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New Mexico Federal Trial Court Rules for Personal Injury Plaintiff in Discovery Dispute
A U.S. Magistrate Judge recently ruled in favor of a plaintiff seeking discovery to aid his prosecution of a personal injury case. The plaintiff had sought to obtain certain information from the defendant Home Depot, including a response to an interrogatory posed to the defendant concerning prior customer claims for injuries that the stores allegedly caused by or involving pallets. The Court held a telephonic hearing on April 18, 2018 that ran over an hour after reviewing submissions by the plaintiff and the defendant. Over the course of the hearing, the plaintiff’s counsel agreed to narrow the scope of the interrogatory that was a focus of the hearing, and the Court ordered the defendant to respond to the interrogatory as modified.
The plaintiff, via his counsel, filed a Motion to Compel on May 31, 2018, bringing to the Court’s attention that the defendant had not supplemented its discovery responses to include information concerning previous nationwide claims and lawsuits regarding injuries sustained by the defendant’s customers pertaining to slips, trips and falls involving pallets. The plaintiff was frustrated because a few weeks earlier during the April 18 hearing the request had been modified to facilitate compliance with it. The defendant had been allowed to respond with information stored in the defendant’s searchable database and, with respect to claims that had ripened into litigation, the defendant could respond by providing only names of the parties to the filed cases, the case numbers, and the districts in which the cases proceeded.
The defendant asserted several arguments to try to explain why it had not produced the information. The defendant took the position it had misunderstood the nature of the Order made during the Court’s April 18 hearing, believing the hearing to have consisted of advisory discussions had as part of an informal telephonic conference that did not have a binding effect on the parties. The Court treated the defense counsel kindly insofar as it accepted his apology over the briefing on the Motion to Compel disregarding what had transpired during the April 18 hearing. The Court did note that statements made at the hearing contradicted the position taken in briefing on the motion, and that it expected that conduct by the defense counsel was aberrational and would not repeat, having been occasioned by issues such as internal reshuffling of his firm that affected his ability to focus on the case, correspond with the opposing counsel, respond to discovery, and comply with the Court’s earlier Order.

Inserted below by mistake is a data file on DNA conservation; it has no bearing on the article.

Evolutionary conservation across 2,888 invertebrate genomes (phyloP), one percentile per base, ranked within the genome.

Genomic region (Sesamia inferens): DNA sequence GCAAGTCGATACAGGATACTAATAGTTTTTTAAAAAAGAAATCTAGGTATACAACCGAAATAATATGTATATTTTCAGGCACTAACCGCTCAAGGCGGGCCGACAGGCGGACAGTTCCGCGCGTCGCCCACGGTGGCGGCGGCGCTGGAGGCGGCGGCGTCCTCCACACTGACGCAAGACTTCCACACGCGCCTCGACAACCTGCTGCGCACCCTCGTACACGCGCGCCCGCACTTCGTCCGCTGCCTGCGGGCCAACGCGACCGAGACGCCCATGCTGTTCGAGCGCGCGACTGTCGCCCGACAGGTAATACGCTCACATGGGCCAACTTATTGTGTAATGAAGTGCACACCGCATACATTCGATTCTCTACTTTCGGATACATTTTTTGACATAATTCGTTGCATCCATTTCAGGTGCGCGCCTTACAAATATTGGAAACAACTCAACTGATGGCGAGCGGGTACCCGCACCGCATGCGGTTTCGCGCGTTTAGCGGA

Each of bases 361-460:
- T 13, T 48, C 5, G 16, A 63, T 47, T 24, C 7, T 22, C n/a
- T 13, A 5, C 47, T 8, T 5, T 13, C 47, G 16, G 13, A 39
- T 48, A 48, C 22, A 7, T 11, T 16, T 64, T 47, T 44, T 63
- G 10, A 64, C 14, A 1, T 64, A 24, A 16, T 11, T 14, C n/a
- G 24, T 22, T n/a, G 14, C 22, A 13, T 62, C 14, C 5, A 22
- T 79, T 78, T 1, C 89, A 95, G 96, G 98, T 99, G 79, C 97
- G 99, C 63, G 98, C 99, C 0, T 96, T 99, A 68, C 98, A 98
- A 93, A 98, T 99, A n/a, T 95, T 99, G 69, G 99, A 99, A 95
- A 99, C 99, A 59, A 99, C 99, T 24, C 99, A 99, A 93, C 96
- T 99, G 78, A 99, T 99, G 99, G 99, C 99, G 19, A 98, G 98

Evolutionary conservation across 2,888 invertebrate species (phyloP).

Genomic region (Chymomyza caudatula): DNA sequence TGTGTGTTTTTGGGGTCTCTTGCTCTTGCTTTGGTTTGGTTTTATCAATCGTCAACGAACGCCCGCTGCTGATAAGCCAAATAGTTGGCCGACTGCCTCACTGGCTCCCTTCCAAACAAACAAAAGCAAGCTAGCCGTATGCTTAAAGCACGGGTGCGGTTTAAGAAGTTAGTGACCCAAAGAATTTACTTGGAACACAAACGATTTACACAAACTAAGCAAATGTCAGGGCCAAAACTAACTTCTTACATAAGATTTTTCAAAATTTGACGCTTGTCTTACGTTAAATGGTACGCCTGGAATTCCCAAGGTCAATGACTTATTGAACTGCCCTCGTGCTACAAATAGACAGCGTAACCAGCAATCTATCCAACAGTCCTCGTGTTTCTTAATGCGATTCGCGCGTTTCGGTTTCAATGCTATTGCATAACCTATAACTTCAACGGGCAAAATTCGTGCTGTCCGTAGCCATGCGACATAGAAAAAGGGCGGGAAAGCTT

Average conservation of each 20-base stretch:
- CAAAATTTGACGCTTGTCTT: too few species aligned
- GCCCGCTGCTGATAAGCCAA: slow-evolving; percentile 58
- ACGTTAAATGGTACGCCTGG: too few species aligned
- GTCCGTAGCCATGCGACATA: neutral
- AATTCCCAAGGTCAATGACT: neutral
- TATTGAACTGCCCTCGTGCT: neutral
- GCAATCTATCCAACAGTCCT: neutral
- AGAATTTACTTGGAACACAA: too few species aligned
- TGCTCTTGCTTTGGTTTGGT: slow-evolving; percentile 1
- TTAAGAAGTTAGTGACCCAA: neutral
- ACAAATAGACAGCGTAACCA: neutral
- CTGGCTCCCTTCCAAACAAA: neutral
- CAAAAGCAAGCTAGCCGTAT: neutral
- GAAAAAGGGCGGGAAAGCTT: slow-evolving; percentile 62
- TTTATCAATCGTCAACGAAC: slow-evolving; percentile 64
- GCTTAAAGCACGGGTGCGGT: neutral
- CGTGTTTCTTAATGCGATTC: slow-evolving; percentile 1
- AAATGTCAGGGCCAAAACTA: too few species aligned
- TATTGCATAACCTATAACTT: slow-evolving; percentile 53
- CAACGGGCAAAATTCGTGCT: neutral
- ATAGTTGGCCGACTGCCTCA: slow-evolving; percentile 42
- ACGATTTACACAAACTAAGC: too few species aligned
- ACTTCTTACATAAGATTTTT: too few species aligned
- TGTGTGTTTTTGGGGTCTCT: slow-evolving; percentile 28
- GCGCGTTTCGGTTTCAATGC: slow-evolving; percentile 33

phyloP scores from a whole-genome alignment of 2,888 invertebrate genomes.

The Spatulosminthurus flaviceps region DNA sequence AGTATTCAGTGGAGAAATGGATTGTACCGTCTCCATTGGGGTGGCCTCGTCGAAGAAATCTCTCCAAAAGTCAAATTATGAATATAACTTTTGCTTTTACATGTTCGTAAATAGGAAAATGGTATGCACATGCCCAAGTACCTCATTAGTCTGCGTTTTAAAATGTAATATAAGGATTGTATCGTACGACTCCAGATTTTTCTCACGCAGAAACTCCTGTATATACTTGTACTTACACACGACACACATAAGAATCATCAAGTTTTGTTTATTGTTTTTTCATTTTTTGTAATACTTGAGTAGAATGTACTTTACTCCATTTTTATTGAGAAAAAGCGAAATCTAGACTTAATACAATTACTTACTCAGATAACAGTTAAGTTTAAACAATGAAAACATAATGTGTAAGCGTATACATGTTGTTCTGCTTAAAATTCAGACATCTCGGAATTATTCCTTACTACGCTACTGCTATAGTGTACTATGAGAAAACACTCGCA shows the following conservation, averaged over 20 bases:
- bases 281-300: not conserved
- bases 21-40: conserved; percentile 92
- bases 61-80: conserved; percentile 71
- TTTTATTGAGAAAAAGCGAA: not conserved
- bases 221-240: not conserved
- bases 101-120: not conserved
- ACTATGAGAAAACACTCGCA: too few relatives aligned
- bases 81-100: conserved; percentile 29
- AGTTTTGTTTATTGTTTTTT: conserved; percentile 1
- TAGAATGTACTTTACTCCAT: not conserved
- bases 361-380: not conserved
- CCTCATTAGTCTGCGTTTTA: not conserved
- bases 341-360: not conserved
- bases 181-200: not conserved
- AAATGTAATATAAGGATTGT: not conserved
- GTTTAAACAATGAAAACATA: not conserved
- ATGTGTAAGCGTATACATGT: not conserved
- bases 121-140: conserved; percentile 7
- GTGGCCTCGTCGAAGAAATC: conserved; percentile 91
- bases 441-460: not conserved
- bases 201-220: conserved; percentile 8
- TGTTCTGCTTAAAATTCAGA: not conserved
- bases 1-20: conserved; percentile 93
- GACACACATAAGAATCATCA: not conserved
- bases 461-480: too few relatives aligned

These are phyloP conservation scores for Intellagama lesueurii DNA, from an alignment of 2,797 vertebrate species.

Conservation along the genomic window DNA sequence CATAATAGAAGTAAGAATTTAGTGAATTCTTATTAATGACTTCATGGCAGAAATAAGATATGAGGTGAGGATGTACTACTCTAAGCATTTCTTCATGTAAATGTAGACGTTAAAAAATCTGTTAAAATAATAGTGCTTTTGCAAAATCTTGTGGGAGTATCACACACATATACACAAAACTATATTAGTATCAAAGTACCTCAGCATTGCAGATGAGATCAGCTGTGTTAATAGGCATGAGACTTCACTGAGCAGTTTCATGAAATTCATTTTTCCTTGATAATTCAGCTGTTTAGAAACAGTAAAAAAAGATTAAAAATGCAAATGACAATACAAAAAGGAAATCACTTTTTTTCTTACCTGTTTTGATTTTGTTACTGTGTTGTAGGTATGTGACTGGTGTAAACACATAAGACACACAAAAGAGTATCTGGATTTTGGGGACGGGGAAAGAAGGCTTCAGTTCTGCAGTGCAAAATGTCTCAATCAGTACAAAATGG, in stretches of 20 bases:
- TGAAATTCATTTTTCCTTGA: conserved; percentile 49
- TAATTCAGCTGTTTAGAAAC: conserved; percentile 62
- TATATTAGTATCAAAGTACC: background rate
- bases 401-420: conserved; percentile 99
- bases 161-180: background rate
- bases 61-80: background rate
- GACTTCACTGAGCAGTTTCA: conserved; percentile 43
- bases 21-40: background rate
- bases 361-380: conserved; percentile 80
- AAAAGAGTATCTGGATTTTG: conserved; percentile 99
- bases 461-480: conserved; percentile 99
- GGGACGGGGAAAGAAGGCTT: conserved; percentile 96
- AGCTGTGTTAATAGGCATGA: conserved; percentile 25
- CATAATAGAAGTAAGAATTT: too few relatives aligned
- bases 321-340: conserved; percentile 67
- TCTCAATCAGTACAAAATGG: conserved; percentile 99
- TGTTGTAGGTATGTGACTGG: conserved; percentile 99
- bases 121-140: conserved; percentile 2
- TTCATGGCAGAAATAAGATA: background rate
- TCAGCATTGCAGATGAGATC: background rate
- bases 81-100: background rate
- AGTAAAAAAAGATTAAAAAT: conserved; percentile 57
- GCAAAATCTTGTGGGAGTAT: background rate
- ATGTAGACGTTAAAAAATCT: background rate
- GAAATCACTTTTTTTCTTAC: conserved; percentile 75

The Court empathized but only to a point, as the defendant’s noncompliance with the discovery Order impeded progress of the case toward trial. Following a hearing held on July 16, 2018, the Court rejected arguments that searching the defendant’s database to comply with the interrogatory was unduly burdensome, a position the Court observed was not made at the April 18 hearing or in briefing on the Motion to Compel and rather was raised for the first time as part of the hearing on the Motion to Compel. The Court also rejected other arguments made by the defendant, including that the information sought to be discovered by the plaintiff was highly confidential and subject to protective orders, and that its disclosure would violate privacy interests.
The Court granted the plaintiff an award under Federal Rule of Civil Procedure 37 of $1,200 by way of reimbursement for his attorney’s time following the April 18 hearing attempting to correspond with the defendant’s counsel and prosecuting the Motion to Compel. The Court also ordered the defendant to supplement its responses to the plaintiff’s interrogatory by August 16, 2018. The ruling offers an insight into ways in which plaintiffs in personal injury suits are sometimes confronted with attempts to frustrate and delay the prosecution of their cases by defendants and defense counsel. An experienced personal injury attorney can help push a case forward.
If you or a loved one suffered a personal injury due to the negligence of a third party, there may be grounds for a monetary award. In some cases, an award of punitive damages may be available in addition to compensatory damages. A monetary award can assist people who are injured and their families with medical and other costs, lost wages, and pain and suffering caused by accidents. To understand more about your case, call New Mexico personal injury lawyer Matthew Vance at the Law Office of Matthew Vance, P.C. We provide a free consultation and can be reached at (505) 242-6267 or online.
More Blog Posts:
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New Mexico Federal Trial Court Rules Personal Injury Case Should Proceed to Trial
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